It’s a Festivus Miracle: NLRB Gives Employers Trifecta of Wins!

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It hasn’t been a good few weeks for unions. First, Martin Scorsese’s “The Irishman” depicted the history of corruption and mafia ties within organized labor. As one historical correction, the scene in which Jimmy Hoffa is convicted should have been set in the federal courthouse across the street from our Chattanooga office, rather than Nashville, and the judge reading the verdict was none other than the father of our own Randy Wilson. Moving to modern times, the National Labor Relations Board in the past five days has given employers three key wins, addressing union election rules, confidentiality in workplace investigations, and employers’ right to control the use of their email systems.

Slow Your Roll: New Rules Tap Brakes on “Quickie Elections.”

Last Friday the Thirteenth, the Board gave unions a nightmare by issuing new regulations that tap the brakes on the Obama Board’s 2014 “Quickie Election” rules. The new rules, which go into effect in early April, moderate election time frames, allow employers to raise more issues before an election, and give employers more opportunity to campaign. In particular, the new rules do the following:

  1. Extend the date for a pre-election hearing from eight calendar days to 14 business days after a union files a petition.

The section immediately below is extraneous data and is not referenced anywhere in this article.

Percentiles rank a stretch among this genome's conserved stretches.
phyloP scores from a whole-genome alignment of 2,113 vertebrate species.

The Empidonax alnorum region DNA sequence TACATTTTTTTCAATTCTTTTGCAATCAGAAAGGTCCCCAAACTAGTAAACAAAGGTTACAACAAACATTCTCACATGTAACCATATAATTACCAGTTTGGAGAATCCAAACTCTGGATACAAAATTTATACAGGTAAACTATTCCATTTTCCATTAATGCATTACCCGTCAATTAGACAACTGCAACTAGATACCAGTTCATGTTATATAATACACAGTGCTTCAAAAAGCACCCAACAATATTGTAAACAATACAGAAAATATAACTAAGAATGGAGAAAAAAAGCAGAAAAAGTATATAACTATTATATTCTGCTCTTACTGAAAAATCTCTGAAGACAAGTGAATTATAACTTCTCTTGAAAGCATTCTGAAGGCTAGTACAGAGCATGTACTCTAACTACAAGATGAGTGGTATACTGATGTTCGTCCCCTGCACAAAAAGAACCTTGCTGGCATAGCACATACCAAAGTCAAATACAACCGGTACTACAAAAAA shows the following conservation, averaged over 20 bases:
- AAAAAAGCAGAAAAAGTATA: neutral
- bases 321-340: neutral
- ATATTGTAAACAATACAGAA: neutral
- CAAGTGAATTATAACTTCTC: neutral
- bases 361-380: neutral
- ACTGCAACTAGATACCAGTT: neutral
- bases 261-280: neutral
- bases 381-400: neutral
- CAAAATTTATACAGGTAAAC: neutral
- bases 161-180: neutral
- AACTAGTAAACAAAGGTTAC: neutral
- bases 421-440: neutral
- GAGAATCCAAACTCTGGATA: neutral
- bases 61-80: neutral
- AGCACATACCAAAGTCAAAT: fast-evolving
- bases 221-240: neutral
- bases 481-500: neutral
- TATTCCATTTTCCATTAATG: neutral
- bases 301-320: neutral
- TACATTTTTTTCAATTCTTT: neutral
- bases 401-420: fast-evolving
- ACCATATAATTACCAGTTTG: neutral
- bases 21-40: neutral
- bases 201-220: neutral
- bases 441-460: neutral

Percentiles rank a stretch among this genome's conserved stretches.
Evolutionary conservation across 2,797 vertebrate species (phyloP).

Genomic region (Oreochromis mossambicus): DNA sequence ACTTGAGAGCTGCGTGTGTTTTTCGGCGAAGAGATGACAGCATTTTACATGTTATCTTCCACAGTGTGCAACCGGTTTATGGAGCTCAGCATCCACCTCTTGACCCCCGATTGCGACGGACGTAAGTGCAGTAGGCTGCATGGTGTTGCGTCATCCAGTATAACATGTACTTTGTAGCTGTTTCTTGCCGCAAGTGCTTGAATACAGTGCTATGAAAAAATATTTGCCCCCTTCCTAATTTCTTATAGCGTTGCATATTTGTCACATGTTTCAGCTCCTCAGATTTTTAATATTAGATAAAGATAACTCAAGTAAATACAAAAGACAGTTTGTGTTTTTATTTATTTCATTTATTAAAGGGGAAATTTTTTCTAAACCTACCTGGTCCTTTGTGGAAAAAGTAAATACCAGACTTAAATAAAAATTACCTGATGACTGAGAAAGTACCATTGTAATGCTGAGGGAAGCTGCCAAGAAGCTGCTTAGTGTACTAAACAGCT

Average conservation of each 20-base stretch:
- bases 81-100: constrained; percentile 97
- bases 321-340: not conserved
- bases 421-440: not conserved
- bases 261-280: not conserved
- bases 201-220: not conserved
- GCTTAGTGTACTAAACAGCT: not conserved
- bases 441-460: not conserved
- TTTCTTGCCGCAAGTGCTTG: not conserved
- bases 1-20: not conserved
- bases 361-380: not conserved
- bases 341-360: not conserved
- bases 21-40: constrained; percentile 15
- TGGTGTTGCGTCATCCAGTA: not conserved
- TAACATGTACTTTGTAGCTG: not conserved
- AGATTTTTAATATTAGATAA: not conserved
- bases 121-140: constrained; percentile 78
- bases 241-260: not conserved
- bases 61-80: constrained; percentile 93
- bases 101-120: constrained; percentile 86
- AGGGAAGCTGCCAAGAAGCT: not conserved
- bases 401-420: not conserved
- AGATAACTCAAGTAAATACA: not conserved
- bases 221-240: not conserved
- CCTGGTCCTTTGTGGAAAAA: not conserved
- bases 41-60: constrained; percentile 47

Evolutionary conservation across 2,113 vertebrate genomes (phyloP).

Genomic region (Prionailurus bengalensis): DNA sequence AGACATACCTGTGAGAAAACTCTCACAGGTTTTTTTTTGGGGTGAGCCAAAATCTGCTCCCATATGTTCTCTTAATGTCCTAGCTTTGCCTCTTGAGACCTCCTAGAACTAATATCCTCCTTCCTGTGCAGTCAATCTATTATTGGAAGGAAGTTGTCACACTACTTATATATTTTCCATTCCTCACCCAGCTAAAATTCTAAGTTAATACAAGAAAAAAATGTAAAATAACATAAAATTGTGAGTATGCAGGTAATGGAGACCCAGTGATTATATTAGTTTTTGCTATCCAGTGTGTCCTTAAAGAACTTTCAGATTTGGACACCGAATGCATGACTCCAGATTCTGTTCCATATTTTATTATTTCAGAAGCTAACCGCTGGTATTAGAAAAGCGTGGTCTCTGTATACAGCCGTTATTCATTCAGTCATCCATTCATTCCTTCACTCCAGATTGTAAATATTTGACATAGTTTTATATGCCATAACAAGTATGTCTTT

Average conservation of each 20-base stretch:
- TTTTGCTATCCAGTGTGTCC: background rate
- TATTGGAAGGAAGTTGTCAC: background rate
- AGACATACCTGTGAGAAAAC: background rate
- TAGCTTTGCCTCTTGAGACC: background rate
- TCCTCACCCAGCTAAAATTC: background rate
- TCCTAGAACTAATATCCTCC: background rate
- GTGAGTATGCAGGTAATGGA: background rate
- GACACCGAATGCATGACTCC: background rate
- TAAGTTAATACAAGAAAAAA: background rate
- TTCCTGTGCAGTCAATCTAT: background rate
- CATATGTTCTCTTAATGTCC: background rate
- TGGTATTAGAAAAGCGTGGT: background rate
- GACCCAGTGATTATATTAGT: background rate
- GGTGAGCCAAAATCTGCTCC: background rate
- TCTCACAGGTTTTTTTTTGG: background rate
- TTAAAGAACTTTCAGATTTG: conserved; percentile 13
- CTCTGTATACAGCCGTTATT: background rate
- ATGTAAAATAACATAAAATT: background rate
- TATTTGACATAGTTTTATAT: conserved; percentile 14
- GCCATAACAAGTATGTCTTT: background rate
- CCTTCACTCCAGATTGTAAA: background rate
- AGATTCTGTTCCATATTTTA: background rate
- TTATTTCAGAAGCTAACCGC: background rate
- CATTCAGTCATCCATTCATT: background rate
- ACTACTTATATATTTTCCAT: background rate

2. Extend the time for a non-petitioning party (i.e., the employer) to file a statement of position (SOP) from the seventh calendar day to the eighth business day after a petition.
  3. Require the petitioner (i.e., the union) to file a responsive SOP and do so at least three business days before a pre-election hearing.
  4. Re-allow parties to litigate disputes over unit scope and voter eligibility at the pre-election hearing.
  5. Re-allow post-hearing briefs in pre- and post-election hearings.
  6. Provide that an election will not occur before the 20th business day after the Board issues a direction of election.
  7. Allow permissive filing, within ten business days, of a request for the Board to review a regional director’s adverse direction of election and impound disputed ballots if the Board does not rule on the request by the end of an election.
  8. Prohibit regional directors from certifying election results while a request for review is pending or before a post-election request for review can be filed.

The new rules allow the employer more time to respond to a petition and implement its counter-campaign. The rules also balance the election process so that an employer can better formulate its SOP and reduce the risk of waiving issues, while requiring the union to file its own SOP instead of ambushing the employer. The rules also allow the employer to dispute key issues like unit scope and voter eligibility on the front end, when they will have the most impact.